For the entire loop, there is paid street parking as well as a paid Parking Lot 10 across Laguna Canyon Road.
James Dilley Greenbelt Preserve
There are miles of trails in this preserve, including an easy hike to Barbara’s Lake (one of Laguna’s only natural lakes) which is around 3 miles. Fun fact: the preserve is named after a local Laguna Beach bookstore owner who was inspired to preserve more green spaces in the 1960s.
There is parking in the provided lot with pay machines.
Aliso and Wood Canyons Wilderness Park
This wilderness area offers 4,500 acres of open space and 30 miles of hiking trails to explore. The park hours are 7 a.m. to 9 p.m. Parking is $3 per vehicle.
Top of the World
If you want unparalleled ocean views, this popular hiking trailhead is the spot to go. There are numerous hiking trails that you can choose from, from an easy stroll to the lookout spot or a more challenging trail that will go deep into Aliso and Woods Canyons Wilderness.
The trailhead is located next to Alta Laguna Park, where you can find flush restrooms and water fountains as well as a small parking area. If the parking lot is filled up, residential parking in this north side Laguna neighborhood can usually be found.
West Ridge Trail
If you start at the Top of the World, this is the main trail you will take from the trailhead next to Alta Laguna Park and where Car Wreck, Mathis Canyon, and other trails branch off of it. The trail is 2 miles roundtrip and is considered a moderate level hike with wide pathways and stunning views of the surrounding hills and the ocean beyond.
Car Wreck Trail
This 3.8-mile loop trail off of West Ridge Trail offers panoramic views of Catalina Island and Mount Baldy on a clear day. Hike past the wrecked 1946 Dodge 5-passenger coupe that it’s unknown how exactly it ended up there. The trail is a moderate activity level and can be a bit steep in places, but the loop joins onto the Mathis Canyon Trail, which is not as steep as going back up the Car Wreck Trail.
The trailhead is the Top of the World and once you head down the West Ridge Trail, you will see a sign for the Car Wreck Trail on your right.
Canyon Acres Trail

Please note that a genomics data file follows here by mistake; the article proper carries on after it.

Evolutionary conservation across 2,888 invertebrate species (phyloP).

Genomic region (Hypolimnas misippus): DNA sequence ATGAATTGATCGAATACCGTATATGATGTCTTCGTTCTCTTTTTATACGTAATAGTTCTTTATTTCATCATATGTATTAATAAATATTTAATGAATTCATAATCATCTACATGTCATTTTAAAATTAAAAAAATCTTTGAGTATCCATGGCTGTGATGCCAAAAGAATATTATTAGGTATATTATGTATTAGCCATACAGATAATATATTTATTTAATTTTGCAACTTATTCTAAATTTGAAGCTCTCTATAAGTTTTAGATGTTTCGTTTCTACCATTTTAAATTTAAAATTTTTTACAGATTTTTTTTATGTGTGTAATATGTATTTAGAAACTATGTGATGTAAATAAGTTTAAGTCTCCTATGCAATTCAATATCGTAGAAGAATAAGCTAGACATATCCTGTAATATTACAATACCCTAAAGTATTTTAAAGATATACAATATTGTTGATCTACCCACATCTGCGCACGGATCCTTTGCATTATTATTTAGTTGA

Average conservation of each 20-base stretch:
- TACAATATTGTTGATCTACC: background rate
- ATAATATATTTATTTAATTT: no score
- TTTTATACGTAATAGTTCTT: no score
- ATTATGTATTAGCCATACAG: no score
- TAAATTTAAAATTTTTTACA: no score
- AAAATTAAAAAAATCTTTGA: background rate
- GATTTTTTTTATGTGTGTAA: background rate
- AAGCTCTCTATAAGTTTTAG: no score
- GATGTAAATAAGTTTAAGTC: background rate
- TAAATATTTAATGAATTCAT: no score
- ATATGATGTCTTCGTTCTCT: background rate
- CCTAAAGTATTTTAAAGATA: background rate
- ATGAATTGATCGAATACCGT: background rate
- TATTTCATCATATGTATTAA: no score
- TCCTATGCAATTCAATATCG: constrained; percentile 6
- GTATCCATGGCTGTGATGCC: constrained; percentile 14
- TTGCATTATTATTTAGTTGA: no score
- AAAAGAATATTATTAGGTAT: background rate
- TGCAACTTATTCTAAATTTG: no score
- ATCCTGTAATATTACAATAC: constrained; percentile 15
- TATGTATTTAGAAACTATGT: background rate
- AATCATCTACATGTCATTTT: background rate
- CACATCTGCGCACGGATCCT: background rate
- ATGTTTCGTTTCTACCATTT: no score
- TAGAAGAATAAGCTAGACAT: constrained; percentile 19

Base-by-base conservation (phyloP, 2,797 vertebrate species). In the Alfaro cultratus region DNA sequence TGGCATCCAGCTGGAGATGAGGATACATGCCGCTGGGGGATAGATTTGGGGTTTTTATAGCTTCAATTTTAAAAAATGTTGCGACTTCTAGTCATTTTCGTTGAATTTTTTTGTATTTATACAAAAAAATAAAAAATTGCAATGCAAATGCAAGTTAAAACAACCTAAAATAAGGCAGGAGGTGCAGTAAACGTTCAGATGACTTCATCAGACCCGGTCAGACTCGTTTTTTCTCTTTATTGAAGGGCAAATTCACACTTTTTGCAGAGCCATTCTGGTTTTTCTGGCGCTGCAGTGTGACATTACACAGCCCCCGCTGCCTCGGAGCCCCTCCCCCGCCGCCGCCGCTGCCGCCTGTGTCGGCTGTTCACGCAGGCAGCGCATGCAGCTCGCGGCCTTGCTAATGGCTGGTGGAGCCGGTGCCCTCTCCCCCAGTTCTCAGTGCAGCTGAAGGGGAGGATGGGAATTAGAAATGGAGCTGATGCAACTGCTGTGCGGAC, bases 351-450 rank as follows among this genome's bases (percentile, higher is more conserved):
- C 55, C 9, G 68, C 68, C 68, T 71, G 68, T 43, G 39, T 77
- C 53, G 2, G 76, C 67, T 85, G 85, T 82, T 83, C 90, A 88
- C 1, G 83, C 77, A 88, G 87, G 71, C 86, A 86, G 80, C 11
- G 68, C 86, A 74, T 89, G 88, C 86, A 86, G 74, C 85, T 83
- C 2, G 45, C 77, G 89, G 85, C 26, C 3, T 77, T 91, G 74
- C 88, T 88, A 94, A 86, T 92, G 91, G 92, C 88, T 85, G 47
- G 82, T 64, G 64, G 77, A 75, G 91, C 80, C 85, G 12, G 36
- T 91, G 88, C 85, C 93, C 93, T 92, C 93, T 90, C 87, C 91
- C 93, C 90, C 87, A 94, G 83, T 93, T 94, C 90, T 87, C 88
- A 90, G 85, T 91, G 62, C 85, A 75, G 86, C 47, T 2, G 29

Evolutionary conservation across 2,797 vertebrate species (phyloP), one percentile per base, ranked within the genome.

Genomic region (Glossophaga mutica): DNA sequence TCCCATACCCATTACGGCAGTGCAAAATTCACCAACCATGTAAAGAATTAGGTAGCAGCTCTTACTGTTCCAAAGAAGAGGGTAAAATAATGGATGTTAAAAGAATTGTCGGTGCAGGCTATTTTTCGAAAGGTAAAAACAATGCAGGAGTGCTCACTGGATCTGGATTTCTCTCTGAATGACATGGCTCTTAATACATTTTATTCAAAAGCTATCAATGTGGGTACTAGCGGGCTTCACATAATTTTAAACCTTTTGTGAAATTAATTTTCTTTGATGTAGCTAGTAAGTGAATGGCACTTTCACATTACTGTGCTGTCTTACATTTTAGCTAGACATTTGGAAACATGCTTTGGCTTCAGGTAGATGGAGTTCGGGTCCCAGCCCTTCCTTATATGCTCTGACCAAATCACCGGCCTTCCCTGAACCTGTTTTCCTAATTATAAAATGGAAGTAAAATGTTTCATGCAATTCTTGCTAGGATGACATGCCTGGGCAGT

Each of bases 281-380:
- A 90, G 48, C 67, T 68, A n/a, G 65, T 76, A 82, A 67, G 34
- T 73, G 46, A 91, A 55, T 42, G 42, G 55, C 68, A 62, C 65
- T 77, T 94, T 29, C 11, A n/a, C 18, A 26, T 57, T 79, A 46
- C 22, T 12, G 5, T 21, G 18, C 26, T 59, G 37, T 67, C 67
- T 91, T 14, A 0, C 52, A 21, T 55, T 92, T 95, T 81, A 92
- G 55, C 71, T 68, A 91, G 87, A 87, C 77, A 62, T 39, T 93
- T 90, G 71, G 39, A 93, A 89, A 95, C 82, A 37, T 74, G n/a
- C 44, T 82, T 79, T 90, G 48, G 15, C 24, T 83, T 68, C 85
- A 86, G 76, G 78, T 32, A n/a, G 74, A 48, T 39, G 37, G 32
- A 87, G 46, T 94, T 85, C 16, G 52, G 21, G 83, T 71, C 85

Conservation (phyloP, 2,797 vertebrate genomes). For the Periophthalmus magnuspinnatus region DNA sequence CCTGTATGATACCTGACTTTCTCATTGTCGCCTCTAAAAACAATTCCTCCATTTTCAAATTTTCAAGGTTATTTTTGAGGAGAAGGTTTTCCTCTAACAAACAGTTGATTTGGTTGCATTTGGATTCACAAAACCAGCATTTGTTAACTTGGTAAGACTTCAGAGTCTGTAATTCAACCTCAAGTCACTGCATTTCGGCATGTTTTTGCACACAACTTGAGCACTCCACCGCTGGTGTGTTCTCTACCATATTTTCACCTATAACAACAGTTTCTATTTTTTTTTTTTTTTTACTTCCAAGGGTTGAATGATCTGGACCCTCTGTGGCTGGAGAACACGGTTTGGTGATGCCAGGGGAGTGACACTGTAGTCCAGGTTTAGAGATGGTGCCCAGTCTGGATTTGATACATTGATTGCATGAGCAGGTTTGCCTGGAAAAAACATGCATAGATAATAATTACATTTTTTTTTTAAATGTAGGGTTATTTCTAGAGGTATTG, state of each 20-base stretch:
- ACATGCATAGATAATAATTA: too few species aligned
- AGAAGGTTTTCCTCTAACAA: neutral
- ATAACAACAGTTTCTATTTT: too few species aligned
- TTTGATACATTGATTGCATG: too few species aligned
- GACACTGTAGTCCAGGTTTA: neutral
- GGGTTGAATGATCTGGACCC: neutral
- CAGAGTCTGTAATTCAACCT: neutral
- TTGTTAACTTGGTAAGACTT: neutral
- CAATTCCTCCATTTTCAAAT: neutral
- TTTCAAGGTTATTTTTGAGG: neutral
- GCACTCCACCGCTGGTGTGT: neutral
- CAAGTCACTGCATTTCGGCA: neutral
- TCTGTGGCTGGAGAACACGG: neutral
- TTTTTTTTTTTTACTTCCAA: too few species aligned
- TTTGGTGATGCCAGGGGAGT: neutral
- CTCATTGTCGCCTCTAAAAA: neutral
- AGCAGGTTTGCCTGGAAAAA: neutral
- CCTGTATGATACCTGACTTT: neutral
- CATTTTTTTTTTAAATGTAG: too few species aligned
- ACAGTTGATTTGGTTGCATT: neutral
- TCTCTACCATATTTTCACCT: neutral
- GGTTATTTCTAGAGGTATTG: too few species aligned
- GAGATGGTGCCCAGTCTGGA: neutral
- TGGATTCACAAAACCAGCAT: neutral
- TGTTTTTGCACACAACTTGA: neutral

Another way to reach the Top of the World is through this challenging 2.4-mile loop trail that starts out in a residential neighborhood and then ascends sharply up to the lookout. The trail is steep, so make sure to wear proper footwear with grip.
There is limited parking at the trailhead on Canyon Acres Drive.
This popular short, but steep .5-mile loop trail promises great views of the ocean and ends at the top of Alison Peak. There are stairs that help with the rapid incline, but bring proper footwear to combat the loose dirt.
Early birds get the street parking on Valido Road.
Other Laguna Hiking Trails
Salt Creek Trail
Located near the border of Laguna and Dana Point, this area has many flat, paved trails that are ideal for groups with strollers and wheelchairs. For those who prefer a more strenuous hike, there is the option to go all the way down to Salt Creek Beach, which is a 7.6-mile hike roundtrip.
Nearby street parking is usually available.
Thousand Steps Beach
Technically 200 steps, this hike down to the beach is not easy, especially going back up your legs (and chest) will feel the burn. There are showers and restrooms at the bottom of the stairs. One of the highlights is the beach homes high up on the hill which often have elaborate elevators to go up and down to the beach.
There’s limited parking on Highway 1, but if you go further into the residential neighborhoods you’ll have more luck there.
Photo source: flowers, hikers in laguna